Chris Weston believes there are too many risks in the global economy for gold to remain on the sidelines.
A recent article on MarketWatch reported that mounting risks on the horizon could finally boil over and give gold its due in 2019.
Chris Weston, head of research at Pepperstone Group, notes that staying long gold has been difficult at times, namely due to a persistent U.S. dollar whose strength simmered down the metal’s gains. However, Weston believes there are too many risks in the global economy for gold to remain on the sidelines for much longer.
According to the article, the biggest talking point among traders in the U.S. has been the shaky equities market and the record plunges of numerous blue-chip tech stocks. Dropping crude oil prices have been another source of concern, as the market recently extended its longest losing streak since 1984.
The lack of an agreement between the U.S. and several of its trading partners has done its part to keep investors wary. With hundreds of billions in tariffs already imposed between the U.S. and China, the potential ramifications that the standoff could have on global trade are massive reports the article. The U.S. and Canada have also struggled to find common ground over a new NAFTA deal, together with talks of the latter’s exclusion if the situation doesn’t improve.
The Fed’s aggressive hiking policy, which has historically been a bearish development for gold, could change as new and overlooked data pours in. Gold has shaken off some of its losses in recent weeks even as the Fed’s tightening cycle continues on its fourth year. But according to the article, the metal could bounce higher as the public realizes that the central bank has been ill-advised on its course of action.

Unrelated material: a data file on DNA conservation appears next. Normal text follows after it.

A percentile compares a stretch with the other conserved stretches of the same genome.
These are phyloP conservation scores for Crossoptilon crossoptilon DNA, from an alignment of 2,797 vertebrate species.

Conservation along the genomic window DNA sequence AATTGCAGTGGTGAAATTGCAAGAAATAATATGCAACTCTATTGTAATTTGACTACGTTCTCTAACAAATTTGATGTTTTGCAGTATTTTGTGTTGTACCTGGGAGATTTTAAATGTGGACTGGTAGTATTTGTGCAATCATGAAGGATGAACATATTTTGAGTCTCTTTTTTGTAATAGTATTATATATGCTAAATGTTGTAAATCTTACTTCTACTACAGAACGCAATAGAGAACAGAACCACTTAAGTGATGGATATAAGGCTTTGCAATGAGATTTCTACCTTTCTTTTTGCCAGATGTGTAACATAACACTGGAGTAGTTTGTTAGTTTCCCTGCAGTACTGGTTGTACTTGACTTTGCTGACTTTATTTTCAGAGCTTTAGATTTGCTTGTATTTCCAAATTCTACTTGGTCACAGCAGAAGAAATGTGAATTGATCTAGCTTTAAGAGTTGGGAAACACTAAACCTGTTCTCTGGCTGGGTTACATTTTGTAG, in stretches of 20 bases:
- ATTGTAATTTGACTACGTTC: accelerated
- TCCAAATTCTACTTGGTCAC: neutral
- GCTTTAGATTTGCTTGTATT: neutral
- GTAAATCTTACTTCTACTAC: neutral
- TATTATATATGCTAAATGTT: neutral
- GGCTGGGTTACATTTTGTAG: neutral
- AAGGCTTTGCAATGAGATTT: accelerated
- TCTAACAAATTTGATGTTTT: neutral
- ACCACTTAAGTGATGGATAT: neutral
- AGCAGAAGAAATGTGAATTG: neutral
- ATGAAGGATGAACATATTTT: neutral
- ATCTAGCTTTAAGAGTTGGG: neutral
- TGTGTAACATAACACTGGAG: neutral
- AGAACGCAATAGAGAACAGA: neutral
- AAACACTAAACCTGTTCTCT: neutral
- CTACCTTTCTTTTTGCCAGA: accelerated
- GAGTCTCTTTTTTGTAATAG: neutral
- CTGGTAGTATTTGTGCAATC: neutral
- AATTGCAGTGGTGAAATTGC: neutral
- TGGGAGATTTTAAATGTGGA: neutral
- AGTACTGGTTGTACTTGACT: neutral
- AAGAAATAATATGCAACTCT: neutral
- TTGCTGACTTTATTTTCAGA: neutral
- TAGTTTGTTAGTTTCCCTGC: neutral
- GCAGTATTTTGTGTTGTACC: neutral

Weston notes that Fed officials have managed to keep going by ignoring some important data, such as a rise in unsold homes and falling capital goods orders. But Powell and company won’t be able to skid by the rise in unemployment, as the state of the labor market has been one of the Fed’s most important markers.
Weston predicts that the overdue realization of the Fed’s mistakes will kick in somewhere around the second quarter of 2019. This will trigger a shift in global trade strategy from one of risk taking to one of capital preservation. According to the article, gold will benefit from a safe-haven flight away from the U.S. dollar as currency wars make their comeback, said the analyst. Treasury yields will likewise suffer as risk aversion becomes widespread, serving to further strengthen the metal’s haven case.
The eurozone isn’t without its share of troubles that could reignite gold demand in 2019 reports the article. These include concerning growth reports from Germany, EU’s economic powerhouse, as well as tremors surrounding the Brexit deal and budget concerns from Italy.
Weston added that the metal’s turnaround will be bolstered by a major covering of short positions, which recently ballooned to record heights in the precious metals market. According to the article, gold’s price will likely shoot up as large speculators rush to cover their shorts right as the metal takes center stage